Besides elegiac and tragic accounts focusing on individual species, she is also investigating the creation of global biodiversity databases, the cataloguing of all currently known animal and plant; about 1.8 million species have been classified so far. In their attempt to grasp the entirety of the known biological world, Heise believes, those databases are a new and important cultural genre that in some ways resembles ancient epics, and that provides an important and desentimentalized alternative to accounts that mourn that passing of individual species. Understanding such databases as cultural artifacts and not just as scientific tools, Heise believes, might open up new kinds of storytelling about the natural world.
History professor Richard White is also sorting through vast amounts of data, though most of what he’s studying has to do with human, rather than animal, activity. Three years ago, with the help of undergraduates and graduate students and a skilled staff, White created The Spatial History Project, a research lab using complex yet creative visuals to illustrate environmental changes over many years.
One project mapped population density in the United States between 1790 and 2000, dramatically showing population migration from Eastern cities to the West during that 210-year period. Another project illustrated changes in civic participation following Chile’s decision to open its doors widely to foreign companies, a political move that resulted in major pollution from foreign mining firms, decimation of native forests by loggers, and intense contamination of the air and water by industrial fishing plants.
His own research involves examining the environmental impact of the early development of railroads in the United States. While enabling development in the West, the railroads also made possible “industrial hunts” of buffalo, quickly decimating the herds by the 1870s.
In addition, the railroads encouraged human settlement in Western areas beset by drought, leading to a “boom and bust” economy. The more efficient mode of transportation even led to a glut of beef, wheat, and silver, White explained, prompting many residents who had flocked to the area seeking profits to move on when times turned bad.
Large areas in Colorado, New Mexico, Montana and elsewhere, continue to suffer today, White says. “They can’t sustain schools or stores. The population that’s left there is aging, isolated, and poor. The argument is sometimes made to restore those communities. But my argument would be that founding those communities in the first place was a mistake.”
White added: “Unless you peel back that past, you’d have no idea what was going on. Again and again, humanities research can bring up these hidden stories, which really become the explanations for environmental issues and social issues.”
Stanford historian, archeologist, and classics scholar Ian Morris has also been examining the past as a means to understanding the present, and even predicting the future of the global environment.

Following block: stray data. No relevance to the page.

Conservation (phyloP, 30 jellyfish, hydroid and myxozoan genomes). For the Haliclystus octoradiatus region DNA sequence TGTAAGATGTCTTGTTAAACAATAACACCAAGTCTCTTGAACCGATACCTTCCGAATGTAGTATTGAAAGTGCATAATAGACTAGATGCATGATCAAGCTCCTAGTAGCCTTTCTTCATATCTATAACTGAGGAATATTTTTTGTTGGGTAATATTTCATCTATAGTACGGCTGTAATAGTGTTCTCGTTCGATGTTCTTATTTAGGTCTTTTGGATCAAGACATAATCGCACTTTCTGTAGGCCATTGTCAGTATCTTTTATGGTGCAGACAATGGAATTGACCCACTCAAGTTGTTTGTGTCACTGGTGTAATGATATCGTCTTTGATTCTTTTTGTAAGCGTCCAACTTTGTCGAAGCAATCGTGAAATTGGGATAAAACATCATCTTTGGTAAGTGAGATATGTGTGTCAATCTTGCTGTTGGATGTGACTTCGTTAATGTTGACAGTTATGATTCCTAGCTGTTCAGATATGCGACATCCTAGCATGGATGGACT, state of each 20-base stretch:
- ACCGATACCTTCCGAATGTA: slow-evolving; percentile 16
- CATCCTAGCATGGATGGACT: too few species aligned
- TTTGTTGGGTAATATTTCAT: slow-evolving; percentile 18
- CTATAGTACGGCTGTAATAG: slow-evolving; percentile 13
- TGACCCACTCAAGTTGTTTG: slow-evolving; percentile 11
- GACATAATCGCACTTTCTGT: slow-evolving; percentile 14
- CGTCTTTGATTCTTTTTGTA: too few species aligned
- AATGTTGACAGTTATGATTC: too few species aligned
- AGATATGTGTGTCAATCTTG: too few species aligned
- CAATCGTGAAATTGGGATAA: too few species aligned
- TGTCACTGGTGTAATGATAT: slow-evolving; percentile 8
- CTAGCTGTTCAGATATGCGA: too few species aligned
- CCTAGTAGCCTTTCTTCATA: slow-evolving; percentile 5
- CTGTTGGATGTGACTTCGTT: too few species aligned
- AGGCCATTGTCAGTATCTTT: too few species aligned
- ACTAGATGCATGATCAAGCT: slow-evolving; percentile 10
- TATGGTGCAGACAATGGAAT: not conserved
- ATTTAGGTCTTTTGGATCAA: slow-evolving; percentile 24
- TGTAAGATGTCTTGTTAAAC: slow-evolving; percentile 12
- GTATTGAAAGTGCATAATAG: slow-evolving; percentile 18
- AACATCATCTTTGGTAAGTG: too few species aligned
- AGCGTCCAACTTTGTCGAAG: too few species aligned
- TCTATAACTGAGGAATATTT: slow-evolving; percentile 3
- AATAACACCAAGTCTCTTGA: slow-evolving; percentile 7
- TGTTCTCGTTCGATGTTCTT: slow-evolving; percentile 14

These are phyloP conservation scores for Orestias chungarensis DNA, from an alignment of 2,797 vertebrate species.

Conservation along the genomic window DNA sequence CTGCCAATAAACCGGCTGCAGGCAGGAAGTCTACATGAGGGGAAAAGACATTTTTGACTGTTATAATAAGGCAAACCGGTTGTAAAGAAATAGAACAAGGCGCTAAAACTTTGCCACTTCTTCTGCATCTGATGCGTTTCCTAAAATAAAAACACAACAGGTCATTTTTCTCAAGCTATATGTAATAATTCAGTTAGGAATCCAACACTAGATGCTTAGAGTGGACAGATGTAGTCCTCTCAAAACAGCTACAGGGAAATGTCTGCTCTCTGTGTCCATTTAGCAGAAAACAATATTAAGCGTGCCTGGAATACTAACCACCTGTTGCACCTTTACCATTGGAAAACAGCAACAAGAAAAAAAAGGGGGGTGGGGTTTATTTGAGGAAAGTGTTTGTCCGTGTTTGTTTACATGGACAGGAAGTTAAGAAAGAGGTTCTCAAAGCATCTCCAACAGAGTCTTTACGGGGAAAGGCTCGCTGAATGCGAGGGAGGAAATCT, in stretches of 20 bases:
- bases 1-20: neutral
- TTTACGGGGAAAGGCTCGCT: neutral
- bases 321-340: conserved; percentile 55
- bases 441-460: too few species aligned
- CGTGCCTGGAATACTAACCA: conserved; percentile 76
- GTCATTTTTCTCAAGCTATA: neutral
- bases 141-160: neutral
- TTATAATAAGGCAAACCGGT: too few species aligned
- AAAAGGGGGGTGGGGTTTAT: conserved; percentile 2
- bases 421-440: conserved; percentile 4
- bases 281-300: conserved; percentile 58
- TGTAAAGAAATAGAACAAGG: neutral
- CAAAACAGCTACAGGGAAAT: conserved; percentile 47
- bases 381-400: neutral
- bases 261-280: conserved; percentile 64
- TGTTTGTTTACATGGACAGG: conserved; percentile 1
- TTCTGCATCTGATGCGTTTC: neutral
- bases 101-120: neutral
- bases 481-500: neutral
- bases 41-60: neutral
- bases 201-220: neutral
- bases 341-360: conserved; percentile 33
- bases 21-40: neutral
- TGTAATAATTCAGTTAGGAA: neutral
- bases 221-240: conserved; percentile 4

For centuries, Morris says, climate change has accompanied massive social change, upheavals ranging from the fall of the Roman Empire to the spread of the Black Death throughout Europe in the 1300s. Morris suggests that environmental and cultural events indicate the world might be heading for yet another transformation.
Already, global warming is hurting parts of central and eastern Asia; Pakistan’s recent devastating floods are a case in point, Morris says. And he cited a respected British report cautioning that more negative environmental events could unleash as many as 200 million “climate migrants,” people who are desperately “driven by water and food shortages, undermining states as they go, and setting off wars.”
As a humanities scholar, “I bring an awareness of how this fits into the larger history and what we can learn from how people have faced problems like this in the past,” Morris explains. “You see plenty of examples in early history of leaders making (sic) disastrous decisions because they aren’t able to see the larger picture, but they are driven by very short-term considerations.”
Morris presents these and other insights in his recently released book, Why the West Rules—For Now: The Patterns of History, and What They Reveal About the Future. His book builds a case that geography played a key role in the rise of Western nations to dominance. However, technology has shrunk the geographic distances that once gave the West such an edge. As a result, Morris believes, Eastern nations with abundant wealth, resources, and human talent are now poised to take over as new world leaders, essentially “displacing America from the top of the pile, in amazingly similar ways to how the Americans displaced the Europeans 100 years ago.”
While Morris isn’t convinced that today’s global policy leaders will use historical findings to drive their decisions, they’re certainly listening to what he has to say. Recently, Morris discussed his research before the Carnegie Council for Ethics in International Affairs and the World Affairs Council. Meanwhile, he continues to search for interdisciplinary answers to profound environmental questions.
“One of the big things historians and archeologists have been able to show is that climate change alone never causes anything in a straight-forward sort of way. It’s human response to climate change that drives the change, and that is something we can do something about,” Morris said. “We can shape these views, so if people understand what’s happening around them, they can respond constructively.”
Through collaborations that sometimes reach beyond campus walls, Morris and his humanities colleagues will continue to drive environmental discussions that inspire others to imagine new possibilities.
By Michele Chandler